Your new PIP coverage options are for Allowable Expenses coverage, a component of PIP (PIP AE), that includes but is not limited to medical expenses. Please note that certain PIP AE options have eligibility requirements that apply to the named insured and all resident relatives and may vary depending on the option.
Please see the No-Fault Act for complete details. Subject to regulatory approval. Discounts and savings opportunities subject to eligibility requirements. Coverage is subject to eligibility terms, conditions, exclusions and limitations. Subject to underwriting eligibility requirements. Insurance underwritten by by Auto Club Insurance Association, Auto Club Group Insurance Company, MemberSelect Insurance Company or non-affiliated insurance companies.
Insurance underwritten by one of the following companies: Auto Club Insurance Association, Auto Club Group Insurance Company, MemberSelect Insurance Company or non-affiliated insurance companies.
1 Source: © 2018 National Association of Insurance Commissioners (NAIC).
Note: Data as of 2016. Total written premium/liability car years. A car year is equal to 365 days of insured coverage for a single vehicle. The NAIC does not rank state average expenditures and does not endorse any conclusion drawn from these data.
2 Source: Insurance Research Council.
3 Please note that certain PIP coverage options have eligibility requirements that apply to the named insured and all resident relatives and may vary depending on the option. Please see the No-Fault Act for complete details. This summary is being provided for general information purposes only. Subject to regulatory approval. Coverage is subject to eligibility, terms, conditions, exclusions and limitations.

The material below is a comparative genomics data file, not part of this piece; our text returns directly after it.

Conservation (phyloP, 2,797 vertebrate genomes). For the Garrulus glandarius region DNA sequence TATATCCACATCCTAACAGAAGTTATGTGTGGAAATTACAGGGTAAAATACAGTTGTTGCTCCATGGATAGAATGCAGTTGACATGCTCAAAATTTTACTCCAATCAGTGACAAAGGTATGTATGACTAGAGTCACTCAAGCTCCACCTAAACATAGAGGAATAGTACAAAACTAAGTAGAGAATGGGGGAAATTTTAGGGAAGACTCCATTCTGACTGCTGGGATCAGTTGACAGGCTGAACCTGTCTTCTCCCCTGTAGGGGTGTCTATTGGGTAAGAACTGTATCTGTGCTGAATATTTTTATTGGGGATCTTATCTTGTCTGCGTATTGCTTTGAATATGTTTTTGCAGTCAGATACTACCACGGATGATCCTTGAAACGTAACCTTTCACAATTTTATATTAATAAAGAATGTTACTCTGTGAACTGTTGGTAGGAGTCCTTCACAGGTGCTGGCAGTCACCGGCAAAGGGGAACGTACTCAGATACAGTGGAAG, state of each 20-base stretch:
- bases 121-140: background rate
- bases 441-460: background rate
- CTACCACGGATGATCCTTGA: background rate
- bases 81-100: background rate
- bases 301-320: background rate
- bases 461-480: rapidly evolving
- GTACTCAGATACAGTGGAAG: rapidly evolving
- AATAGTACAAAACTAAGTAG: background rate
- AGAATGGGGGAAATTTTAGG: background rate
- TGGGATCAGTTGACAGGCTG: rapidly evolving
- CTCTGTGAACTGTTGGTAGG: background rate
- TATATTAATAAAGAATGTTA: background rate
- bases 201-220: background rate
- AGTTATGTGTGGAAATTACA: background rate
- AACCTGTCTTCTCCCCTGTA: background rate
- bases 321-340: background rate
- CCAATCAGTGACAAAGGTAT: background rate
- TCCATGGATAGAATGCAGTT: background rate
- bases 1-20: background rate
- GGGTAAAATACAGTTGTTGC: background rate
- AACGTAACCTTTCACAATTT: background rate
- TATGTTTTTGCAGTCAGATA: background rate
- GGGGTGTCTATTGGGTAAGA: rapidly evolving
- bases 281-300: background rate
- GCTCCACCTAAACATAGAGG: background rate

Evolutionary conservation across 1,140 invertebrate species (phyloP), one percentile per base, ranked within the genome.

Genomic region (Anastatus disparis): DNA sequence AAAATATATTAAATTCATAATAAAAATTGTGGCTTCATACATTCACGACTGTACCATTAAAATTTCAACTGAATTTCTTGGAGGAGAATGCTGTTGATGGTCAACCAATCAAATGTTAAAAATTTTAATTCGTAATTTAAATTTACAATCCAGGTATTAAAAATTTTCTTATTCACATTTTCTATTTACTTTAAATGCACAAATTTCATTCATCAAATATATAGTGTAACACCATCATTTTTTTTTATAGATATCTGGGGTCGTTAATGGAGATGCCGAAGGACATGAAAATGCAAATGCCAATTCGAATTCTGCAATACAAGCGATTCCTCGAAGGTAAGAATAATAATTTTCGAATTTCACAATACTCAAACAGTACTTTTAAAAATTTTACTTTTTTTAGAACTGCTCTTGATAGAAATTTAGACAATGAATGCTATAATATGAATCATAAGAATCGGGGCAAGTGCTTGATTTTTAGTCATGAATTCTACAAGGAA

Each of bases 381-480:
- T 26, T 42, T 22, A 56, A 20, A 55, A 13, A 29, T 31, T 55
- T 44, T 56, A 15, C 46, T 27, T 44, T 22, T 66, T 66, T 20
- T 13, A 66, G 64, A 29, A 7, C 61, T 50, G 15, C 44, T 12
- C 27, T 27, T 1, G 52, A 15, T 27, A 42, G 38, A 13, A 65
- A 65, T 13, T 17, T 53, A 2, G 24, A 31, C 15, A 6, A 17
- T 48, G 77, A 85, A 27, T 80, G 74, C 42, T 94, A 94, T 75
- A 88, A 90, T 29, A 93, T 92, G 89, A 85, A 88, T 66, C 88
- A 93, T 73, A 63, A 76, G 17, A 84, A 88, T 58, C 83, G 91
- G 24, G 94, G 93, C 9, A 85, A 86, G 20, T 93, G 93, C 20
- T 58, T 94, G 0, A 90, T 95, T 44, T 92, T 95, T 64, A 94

4 Unlimited: Insured may select unlimited PIP AE Coverage with MCCA involvement. This is the coverage required by law in Michigan prior to No-Fault Reform.
5 $250,000 PIP Exclusion: Individuals who qualify for this option will not be charged a PIP premium by their auto insurer. If an individual chooses this option, and they are injured in an automobile accident, their medical benefits will be covered by their Qualified Health Coverage (QHC) provider. Individuals who purchase this option will not be eligible for PIP Allowable Expenses. QHC is health or accident insurance that does not exclude or limit coverage for injuries related to auto accidents and has a deductible of $6,000 or less per person. Insureds who have QHC, or their spouse or resident relative(s) in the same household who have QHC or are enrolled in Medicare Parts A and B are eligible. If not all household residents are eligible, it is still possible to elect this option, with the exclusion applying only to eligible individuals.
6 Allowable Expenses $50,000 – Medicaid Only: Allowable Expenses coverage option for insureds enrolled in Medicaid. A spouse and/or resident relative(s) in the same household must also be enrolled in Medicaid, be enrolled in Medicare Parts A and B, have other PIP Allowable Expenses coverage, or have QHC.
7 Allowable Expenses Opt-out – Medicare Only: In order to choose a $0 limit, insureds must be enrolled in Medicare Parts A and B. However, a spouse and any resident relative(s) in the same household must also be enrolled in Medicare Parts A and B, have other PIP Allowable Expenses coverage, or have QHC. Insureds will be required to provide documentation showing that they, their spouse, and any resident relative(s) are eligible in order to elect this option.